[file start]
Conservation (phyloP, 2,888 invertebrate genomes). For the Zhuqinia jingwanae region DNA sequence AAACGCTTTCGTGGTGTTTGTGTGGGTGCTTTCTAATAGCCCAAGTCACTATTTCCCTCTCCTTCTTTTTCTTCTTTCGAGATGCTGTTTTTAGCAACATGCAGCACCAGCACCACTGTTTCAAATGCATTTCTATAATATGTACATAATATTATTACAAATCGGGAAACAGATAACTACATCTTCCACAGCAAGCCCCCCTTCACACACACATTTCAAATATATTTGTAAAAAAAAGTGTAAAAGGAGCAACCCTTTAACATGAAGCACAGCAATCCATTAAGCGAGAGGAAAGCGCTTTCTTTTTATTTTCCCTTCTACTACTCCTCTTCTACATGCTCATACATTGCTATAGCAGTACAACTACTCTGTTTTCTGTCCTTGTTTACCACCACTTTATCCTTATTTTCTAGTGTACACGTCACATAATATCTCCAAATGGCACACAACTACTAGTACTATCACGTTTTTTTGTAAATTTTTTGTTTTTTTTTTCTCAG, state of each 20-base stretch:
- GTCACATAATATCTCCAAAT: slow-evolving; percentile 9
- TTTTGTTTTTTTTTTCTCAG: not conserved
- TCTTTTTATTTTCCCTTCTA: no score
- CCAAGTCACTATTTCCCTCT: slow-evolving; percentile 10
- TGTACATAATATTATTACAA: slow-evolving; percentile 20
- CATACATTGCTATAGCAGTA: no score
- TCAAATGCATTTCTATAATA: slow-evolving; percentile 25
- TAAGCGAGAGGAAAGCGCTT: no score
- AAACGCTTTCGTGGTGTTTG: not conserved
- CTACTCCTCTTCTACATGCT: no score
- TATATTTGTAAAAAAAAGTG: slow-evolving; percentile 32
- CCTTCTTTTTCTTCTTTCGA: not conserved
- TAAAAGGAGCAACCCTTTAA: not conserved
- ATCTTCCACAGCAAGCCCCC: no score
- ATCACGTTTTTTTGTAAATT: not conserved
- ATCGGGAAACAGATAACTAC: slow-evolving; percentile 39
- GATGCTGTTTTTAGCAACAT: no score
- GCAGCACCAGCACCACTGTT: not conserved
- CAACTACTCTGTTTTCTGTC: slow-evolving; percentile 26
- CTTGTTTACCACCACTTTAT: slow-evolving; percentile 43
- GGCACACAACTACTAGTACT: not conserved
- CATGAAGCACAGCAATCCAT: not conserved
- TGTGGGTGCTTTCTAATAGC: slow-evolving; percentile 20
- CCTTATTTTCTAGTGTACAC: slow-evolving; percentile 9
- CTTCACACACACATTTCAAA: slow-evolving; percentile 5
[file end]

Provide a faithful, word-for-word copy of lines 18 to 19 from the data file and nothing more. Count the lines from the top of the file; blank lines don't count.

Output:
- GATGCTGTTTTTAGCAACAT: no score
- GCAGCACCAGCACCACTGTT: not conserved